But if we stop to think a little deeper about what he postulated and the implications it might have for people, societies and the biosphere......it seems quite simply profound.  The basic premise of the hierarchy of needs as put forward in A Theory of Human Motivation is that, in some way, every person is neurotic, and the source of a person's neurosis is the level of need that is unmet.  For instance, if person X has clean air to breathe, good food to eat, clean water to drink, sufficient time to rest per day, enough sexual outlets, etc. (i.e. all the Physiological needs are met), but lacks safety because they live in a war zone...then person X will be neurotic with stress about how to meet their needs for safety.  If person X has never known the trauma of Physiological deprivation, then they will take those needs for granted and be overly-concerned with the next level of need, which is safety for person X.  All the levels above safety won't concern person X because if they can't even meet their fundamental needs then the higher levels of need won't be practical to waste energy on.  This means that a person whose basic needs are not met will not have the time nor energy to expend on things like self-actualization where they fulfill their unique potential as a creative, capable individual nor will benefit from the contributions such a person might make.

Of course, Maslow recognized that life is more complicated than a simple hierarchy and he really envisaged the Hierarchy of Needs as a graduated pyramid of percentages in that someone might have 60% of their Physiological needs met, 43% of their Safety needs met, 27 % of their Love/Belonging needs met, 13% of their Esteem needs met, and 2% of their Self-Actualization needs met.  Maslow also thought it was possible that some people might switch the order of their Hierarchy of Needs, for example, a starving artist might value Self-Actualization more than anything else.

Maslow felt that people tended to unconsciously take for granted the level(s) of needs that they always had met, but tended to be traumatized and consequently neurotic about the level of need they had experience the most deficiency in.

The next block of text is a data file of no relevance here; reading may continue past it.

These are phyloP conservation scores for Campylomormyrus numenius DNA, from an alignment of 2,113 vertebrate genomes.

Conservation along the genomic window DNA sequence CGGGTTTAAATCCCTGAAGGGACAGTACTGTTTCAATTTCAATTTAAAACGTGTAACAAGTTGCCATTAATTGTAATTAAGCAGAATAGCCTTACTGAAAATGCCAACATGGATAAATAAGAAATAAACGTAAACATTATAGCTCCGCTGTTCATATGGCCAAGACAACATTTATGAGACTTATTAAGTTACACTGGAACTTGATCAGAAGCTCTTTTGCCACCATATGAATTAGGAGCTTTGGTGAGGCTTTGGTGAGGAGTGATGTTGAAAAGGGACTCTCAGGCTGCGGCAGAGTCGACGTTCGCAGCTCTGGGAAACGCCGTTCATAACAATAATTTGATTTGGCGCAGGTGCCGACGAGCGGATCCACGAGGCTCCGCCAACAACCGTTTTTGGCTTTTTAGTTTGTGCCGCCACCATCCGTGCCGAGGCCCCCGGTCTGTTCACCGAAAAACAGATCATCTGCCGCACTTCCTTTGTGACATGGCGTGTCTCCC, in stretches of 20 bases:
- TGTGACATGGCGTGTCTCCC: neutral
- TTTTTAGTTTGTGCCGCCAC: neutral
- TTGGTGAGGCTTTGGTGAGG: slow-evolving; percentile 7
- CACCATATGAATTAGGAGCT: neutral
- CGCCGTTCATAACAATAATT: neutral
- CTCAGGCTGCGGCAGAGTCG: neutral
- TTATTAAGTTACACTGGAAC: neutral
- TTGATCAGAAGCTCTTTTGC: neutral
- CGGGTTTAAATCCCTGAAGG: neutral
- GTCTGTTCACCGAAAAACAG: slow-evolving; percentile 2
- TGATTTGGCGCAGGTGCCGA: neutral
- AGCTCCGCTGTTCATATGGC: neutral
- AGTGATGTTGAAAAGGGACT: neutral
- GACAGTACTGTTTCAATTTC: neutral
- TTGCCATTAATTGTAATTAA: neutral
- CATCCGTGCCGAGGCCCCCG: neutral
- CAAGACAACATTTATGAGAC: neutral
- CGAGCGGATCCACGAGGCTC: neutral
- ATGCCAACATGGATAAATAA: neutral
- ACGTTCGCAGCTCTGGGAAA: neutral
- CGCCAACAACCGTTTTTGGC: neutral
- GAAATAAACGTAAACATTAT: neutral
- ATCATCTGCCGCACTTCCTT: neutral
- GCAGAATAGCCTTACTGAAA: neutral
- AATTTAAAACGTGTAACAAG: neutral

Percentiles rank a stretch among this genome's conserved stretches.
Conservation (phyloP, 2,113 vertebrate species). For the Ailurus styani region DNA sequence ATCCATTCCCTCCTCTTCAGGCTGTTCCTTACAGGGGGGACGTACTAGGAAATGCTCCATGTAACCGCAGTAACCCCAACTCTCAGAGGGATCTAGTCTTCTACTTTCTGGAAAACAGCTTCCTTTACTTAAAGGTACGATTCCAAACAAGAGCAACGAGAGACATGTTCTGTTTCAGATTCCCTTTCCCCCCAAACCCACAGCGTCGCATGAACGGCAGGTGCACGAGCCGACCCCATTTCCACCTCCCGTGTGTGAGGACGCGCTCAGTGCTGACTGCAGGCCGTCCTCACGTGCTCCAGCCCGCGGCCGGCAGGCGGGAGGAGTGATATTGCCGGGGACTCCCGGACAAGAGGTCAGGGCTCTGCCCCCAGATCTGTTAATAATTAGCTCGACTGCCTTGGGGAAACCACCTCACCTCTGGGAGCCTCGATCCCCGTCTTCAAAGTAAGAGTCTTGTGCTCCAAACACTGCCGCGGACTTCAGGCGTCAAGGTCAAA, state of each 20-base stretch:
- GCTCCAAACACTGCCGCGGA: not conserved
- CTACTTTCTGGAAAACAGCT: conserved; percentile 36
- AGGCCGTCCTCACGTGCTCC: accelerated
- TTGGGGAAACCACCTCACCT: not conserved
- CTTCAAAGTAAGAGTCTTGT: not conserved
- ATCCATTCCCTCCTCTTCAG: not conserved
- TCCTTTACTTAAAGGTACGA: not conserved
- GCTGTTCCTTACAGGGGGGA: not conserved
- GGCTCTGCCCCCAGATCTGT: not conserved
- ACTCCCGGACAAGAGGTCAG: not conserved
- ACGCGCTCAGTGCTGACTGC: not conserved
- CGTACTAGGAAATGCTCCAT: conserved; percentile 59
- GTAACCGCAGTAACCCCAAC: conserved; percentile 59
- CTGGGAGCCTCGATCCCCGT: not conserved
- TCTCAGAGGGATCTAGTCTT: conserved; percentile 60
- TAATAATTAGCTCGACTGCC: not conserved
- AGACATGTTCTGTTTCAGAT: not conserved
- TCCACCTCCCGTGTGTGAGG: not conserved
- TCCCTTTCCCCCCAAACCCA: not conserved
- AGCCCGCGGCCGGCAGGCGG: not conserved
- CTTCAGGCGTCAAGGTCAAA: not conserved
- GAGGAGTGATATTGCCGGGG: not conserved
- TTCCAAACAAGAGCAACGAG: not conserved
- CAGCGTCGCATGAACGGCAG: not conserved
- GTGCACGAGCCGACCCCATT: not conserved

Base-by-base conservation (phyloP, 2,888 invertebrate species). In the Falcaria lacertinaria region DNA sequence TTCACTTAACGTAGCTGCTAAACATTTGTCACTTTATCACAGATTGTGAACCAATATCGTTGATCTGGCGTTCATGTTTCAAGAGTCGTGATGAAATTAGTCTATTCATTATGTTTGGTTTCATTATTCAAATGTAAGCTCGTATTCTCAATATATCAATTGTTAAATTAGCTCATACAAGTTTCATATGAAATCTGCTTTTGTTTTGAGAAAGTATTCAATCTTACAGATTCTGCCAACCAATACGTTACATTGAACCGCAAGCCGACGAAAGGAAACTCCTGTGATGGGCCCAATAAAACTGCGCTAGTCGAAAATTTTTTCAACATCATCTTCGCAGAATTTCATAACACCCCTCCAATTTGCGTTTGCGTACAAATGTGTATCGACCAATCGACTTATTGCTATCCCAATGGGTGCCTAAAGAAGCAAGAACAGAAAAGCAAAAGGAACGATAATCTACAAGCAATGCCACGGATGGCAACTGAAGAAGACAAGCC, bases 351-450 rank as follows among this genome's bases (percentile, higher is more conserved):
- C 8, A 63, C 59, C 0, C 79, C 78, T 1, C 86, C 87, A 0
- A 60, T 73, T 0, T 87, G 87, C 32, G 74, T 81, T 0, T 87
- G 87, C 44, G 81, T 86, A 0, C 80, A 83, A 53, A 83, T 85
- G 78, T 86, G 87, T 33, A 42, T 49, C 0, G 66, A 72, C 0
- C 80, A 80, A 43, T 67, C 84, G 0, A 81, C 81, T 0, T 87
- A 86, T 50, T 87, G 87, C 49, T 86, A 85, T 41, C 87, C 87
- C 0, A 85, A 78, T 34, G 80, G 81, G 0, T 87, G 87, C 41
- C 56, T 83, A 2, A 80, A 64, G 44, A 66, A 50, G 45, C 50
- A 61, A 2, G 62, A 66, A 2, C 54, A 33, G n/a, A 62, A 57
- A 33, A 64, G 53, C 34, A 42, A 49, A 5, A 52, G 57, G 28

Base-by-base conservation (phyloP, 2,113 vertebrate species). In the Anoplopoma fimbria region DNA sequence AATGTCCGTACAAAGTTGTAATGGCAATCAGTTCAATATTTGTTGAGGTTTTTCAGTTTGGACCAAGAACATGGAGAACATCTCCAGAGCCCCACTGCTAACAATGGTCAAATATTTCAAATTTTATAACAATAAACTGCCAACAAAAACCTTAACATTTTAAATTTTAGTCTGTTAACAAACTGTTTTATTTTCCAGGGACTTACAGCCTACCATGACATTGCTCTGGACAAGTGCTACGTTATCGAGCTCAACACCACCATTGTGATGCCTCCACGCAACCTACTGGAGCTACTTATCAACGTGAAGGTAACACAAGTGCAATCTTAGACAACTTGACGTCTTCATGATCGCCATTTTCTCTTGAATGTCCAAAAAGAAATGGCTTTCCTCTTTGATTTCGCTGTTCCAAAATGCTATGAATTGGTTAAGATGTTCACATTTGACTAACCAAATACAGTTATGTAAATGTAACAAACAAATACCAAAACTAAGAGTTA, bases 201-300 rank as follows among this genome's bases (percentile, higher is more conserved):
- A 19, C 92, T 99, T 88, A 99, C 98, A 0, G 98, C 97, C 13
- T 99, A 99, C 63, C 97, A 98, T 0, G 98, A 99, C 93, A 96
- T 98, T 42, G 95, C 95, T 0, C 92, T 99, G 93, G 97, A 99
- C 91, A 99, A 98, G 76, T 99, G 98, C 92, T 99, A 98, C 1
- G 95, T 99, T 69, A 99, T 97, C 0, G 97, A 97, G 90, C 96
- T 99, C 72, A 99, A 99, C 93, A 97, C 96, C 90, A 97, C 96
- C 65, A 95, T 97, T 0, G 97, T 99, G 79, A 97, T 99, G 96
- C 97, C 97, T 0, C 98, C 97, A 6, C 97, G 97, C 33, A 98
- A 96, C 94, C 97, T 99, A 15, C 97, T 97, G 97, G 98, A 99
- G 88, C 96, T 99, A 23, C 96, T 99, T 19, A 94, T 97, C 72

I can think of many points of disagreement that I have with Maslow's Hierarchy of Needs though they are more criticisms about things I think he overlooked and should've added.  Some things I think he overlooked or underestimated was the need for fairness, a healthy environment and the need for meaning (not just at the last level of Self-Actualization, but every level.  For even Viktor Frankl, in Man's Search for Meaning, talked about the importance of finding meaning in life, to go on living, even if you found yourself in a concentration camp.....which he did).  Another fundamental point I think Maslow missed, as I tried to illustrate at the beginning of this blog, is that animals just as much as humans have their Hierarchy of Needs too.  This should come as no surprise, for humans are just another kind of ape nestled in the kingdom of animals, evolutionarily related to all life on Earth.  That we are related means that we share many traits in common, including the capability of being driven mad by not having needs met.

In a brave, new world driven by technology and information where government has seemed to have taken a backseat to the gods of economy (Supply and Demand, Money and Capital, Productivity and Profit, Commodity and Trade) you'd think that we'd disproven Animal Madness and the Hierarchy of Needs, but I don't think that is the case.  Try as we might, we can't escape our biology nor our environment which dictate that certain needs must be met so that we're high-level functioning neurotics and not just down-and-out mad.
Even if you look at life from the standpoint of economics one must accept that people who are overwhelmed and exhausted by the stress of meeting their basic needs are not going to be productive in a way that makes society great.  Such stress is the breeding ground for extremism, self-destructiveness and irrationality.  A Great Society according to Maslow's Hierarchy of Needs and a rational society according to Animal Madness would be one that strove to meet as many levels of needs from the bottom up as it could.  Because, just like individuals can become neurotic and driven mad by unmet, fundamental needs...so too can societies.  If our society only secures the Physiological needs for us citizens, then we'll all be neurotic about trying to meet our safety needs.  But if our society uses it resources to meet as many of the needs of its people as it can and if it honors the environment by acknowledging that it and human effort and ingenuity are the only true sources of economic value, then maybe we might become a society which is neurotic about the noble effort of becoming Self-Actualized...rather than driven mad for all the wrong reasons.  We must remember that, like all the animals in the world, we are just as capable of being traumatized by our experiences and our unmet needs.  Thus we have to answer for ourselves whether such trauma and deprivation for some in our societies and biosphere, while others have much, will lead to the result we desire for.  Which is most economically, or otherwise, productive at the end of the day?  A few with all their needs met and most others overburdened with the stress of meeting their basic needs....or the masses with as many of their needs met as society can procure striving to ever higher levels of existence?